Rowena's Page, Rowena Gets Serious. Rowena Moves In, Part 9

Rowena Becomes A Problem Person

Fiction by S. D. Youngren



Rowena looked up from Mr. Schmed's latest memo to see Eloise standing by her desk. “I just want you to know,” Eloise said, “that your name came up in the big meeting.”

“Oh,” Rowena said, and waited. As Eloise did not seem angry this was probably not a bad thing, but one could never be too careful with Eloise.

“It was said,” Eloise went on, “that you are a good problem-solver and can work with others.”

“Ah,” Rowena said. “That's nice.” She had a small sinking feeling; what problem were they going to give her, and what (presumably difficult) people was she going to have to work with?

Eloise offered no clues; she only nodded so that her stiff, false-looking curls bobbed precisely twice. “Just thought you'd like to know,” she said. “Keep up the good work!”

“Um, who said it? If you don't mind?”

This time Eloise shook her head so that the curls went sideways. “Can't tell you. Have a productive day.” And she left.

Rowena considered this a while, then went back to her memo. “All employees are important to the company,” it read. “We recognize that everyone has something to offer. W. Schmed.”

Rowena suspected that both the memo and the visit from Eloise were meant to be encouraging, or even motivating, but they weren't. She picked up her report and started in on it, trying to act as though nothing were happening.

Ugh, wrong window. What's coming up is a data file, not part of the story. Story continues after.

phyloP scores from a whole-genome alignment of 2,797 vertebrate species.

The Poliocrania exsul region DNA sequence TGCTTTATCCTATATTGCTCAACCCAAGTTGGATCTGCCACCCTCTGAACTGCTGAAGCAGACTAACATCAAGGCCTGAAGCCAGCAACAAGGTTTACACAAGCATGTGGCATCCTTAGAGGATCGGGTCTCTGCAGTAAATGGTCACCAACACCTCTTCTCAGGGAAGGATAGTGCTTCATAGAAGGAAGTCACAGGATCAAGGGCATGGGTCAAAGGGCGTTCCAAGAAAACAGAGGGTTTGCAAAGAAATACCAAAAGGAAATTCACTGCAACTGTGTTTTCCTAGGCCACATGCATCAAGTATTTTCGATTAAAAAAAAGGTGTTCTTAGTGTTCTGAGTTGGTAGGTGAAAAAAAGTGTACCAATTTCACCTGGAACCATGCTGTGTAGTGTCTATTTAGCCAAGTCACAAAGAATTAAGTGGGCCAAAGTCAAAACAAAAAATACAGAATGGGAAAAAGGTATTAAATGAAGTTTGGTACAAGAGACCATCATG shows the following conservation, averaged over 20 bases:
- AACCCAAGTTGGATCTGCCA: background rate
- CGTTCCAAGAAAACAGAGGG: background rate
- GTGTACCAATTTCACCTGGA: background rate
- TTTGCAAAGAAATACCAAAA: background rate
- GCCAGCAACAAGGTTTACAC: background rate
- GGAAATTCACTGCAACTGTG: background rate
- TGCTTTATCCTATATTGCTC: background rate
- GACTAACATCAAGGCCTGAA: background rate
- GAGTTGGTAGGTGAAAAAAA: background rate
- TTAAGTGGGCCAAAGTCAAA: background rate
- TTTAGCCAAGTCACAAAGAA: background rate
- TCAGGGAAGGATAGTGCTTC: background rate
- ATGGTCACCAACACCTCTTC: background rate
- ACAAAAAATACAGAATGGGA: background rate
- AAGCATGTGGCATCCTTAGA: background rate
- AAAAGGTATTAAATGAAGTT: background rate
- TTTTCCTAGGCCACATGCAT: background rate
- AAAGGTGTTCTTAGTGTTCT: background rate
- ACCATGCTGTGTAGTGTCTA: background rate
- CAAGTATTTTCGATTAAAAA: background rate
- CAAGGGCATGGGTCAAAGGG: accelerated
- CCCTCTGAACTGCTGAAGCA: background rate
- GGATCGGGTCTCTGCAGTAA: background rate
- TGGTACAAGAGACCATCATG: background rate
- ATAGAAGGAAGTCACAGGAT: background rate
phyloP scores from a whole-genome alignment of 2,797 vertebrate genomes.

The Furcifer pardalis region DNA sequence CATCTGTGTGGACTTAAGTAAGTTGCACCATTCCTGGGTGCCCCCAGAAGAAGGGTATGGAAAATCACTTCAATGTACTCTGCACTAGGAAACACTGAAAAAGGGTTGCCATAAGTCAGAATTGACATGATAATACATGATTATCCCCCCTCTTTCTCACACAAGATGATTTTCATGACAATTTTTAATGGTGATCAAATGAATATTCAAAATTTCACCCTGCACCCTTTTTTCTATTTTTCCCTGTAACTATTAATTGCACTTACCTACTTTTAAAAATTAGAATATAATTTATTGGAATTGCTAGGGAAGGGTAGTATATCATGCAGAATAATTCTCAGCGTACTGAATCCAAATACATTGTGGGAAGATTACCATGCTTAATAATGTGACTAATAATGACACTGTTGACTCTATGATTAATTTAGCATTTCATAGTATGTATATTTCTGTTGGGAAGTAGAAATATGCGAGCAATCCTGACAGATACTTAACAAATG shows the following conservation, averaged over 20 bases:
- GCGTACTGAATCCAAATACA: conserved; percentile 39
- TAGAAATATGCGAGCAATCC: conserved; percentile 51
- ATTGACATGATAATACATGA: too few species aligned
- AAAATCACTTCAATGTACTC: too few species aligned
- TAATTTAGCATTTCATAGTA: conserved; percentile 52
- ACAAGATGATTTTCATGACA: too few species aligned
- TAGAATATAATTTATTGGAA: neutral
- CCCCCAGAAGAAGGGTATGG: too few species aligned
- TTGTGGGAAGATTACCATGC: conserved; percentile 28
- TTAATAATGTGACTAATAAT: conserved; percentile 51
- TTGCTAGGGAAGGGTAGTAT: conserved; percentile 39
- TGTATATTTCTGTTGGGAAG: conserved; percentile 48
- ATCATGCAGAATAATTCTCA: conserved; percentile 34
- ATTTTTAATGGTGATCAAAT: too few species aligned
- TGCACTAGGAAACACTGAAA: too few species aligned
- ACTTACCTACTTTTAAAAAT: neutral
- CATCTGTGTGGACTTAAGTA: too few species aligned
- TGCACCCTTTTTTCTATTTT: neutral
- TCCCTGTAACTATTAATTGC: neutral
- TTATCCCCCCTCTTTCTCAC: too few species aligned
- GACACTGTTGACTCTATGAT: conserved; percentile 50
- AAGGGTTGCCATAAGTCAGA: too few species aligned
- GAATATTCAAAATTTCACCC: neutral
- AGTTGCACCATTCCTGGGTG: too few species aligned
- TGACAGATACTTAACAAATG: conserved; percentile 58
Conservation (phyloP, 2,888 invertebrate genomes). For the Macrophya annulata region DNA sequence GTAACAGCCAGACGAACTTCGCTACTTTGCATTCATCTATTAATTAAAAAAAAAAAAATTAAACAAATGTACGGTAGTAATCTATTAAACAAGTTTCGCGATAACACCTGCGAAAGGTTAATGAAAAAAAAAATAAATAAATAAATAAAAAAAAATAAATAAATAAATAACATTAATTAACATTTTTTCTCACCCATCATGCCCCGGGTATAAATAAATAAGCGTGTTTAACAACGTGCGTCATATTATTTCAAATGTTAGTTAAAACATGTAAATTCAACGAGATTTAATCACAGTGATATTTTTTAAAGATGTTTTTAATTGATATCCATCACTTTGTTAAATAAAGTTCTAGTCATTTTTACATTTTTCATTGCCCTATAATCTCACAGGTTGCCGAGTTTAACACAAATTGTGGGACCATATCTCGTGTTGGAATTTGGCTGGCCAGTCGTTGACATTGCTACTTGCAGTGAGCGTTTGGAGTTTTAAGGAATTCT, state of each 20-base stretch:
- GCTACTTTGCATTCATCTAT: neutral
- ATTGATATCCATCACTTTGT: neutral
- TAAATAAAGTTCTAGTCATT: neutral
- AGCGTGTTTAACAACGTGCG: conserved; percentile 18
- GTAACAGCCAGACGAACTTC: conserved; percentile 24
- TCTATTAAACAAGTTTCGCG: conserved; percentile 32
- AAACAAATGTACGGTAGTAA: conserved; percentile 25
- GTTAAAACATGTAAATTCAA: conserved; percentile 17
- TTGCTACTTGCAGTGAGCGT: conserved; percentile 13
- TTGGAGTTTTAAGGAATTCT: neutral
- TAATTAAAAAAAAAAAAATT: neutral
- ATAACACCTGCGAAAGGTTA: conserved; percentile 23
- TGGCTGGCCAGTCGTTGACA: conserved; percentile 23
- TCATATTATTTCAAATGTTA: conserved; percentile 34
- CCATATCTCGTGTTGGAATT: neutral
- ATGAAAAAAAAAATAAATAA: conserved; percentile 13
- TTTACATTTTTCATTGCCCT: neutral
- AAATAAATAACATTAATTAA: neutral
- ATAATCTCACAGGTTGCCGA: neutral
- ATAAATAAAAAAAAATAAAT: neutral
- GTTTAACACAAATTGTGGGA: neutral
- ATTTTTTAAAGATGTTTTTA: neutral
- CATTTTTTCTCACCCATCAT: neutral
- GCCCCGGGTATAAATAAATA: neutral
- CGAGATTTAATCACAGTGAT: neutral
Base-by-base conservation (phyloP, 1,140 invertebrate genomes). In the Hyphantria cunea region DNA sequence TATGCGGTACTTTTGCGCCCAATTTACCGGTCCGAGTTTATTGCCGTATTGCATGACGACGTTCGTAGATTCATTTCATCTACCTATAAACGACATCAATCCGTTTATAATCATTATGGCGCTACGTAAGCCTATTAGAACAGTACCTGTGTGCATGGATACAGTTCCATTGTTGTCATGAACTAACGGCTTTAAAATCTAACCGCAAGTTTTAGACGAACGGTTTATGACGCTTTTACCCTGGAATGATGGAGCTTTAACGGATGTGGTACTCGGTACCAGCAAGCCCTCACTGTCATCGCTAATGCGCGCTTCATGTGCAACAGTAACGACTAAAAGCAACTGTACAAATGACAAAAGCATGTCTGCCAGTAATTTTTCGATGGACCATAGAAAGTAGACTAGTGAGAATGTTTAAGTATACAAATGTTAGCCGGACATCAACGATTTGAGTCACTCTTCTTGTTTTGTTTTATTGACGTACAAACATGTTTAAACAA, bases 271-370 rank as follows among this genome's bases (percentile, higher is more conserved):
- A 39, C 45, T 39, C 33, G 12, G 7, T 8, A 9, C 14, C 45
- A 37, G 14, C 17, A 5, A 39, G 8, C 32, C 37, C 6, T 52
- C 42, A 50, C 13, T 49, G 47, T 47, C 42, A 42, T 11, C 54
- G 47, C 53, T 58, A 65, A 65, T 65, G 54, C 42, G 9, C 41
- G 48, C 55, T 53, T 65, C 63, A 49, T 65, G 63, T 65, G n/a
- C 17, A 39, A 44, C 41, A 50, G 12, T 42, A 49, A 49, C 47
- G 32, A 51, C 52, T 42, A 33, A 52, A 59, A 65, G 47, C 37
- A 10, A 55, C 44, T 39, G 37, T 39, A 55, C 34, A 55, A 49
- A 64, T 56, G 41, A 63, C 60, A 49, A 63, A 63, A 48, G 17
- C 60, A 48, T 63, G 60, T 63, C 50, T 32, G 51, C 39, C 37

@>--->---          @>--->---          @>--->---

“Hi; how's it going?” Rowena put her finger down to mark her place and looked up; Carla was holding a folder in both hands and smiling down at her.

“Not too bad,” Rowena said, and waited. Carla put the folder down on Rowena's desk.

“Good,” she said. “Because I can't figure out Paragraph 6, and I was wondering . . .”

Rowena opened the folder and found the paragraph in question. She read it, then read it again, then checked to see who'd written it, but there was no name.

“Where'd you get this thing?” she asked.

“Eloise. Where'd you think?”

“It doesn't make a whole lot of sense.”

“No kidding; why'd you think I brought it to you?”

Rowena tried reading it again, slowly. And then she took a sharp pencil and began making light, very fine lines. “Let's see,” she said. “If we just take out all of the buzzwords and obvious gobbledygook . . .” Carla peered over her shoulder.

“Hey!” she said. “Hey!”

“That any help?” Rowena asked.

“Yeah; great. Thanks.” Carla picked up her report. “A minute ago I had no idea what this was about. Now I know it's stupid.”

Rowena watched her leave, then went back to her own project. She'd only managed a couple of paragraphs before she was interrupted again.

“Rowena!” said Jim. “You're a girl.”

Rowena put her pen down and turned to face him. “What?”

“You're a girl. I mean, you know . . . girl things.”

Rowena took a deep breath. “What girl things did you have in mind?” she asked.

He picked up Rowena's spindle and began to fidget with it. The spindle had papers stuck onto it; one of them slid off and away through the air. Rowena snatched the spindle from Jim's hands and he went off after the errant paper. He handed it to Rowena a bit sheepishly, and she stuck it back where it belonged.

“Jim,” she said, “what is it?”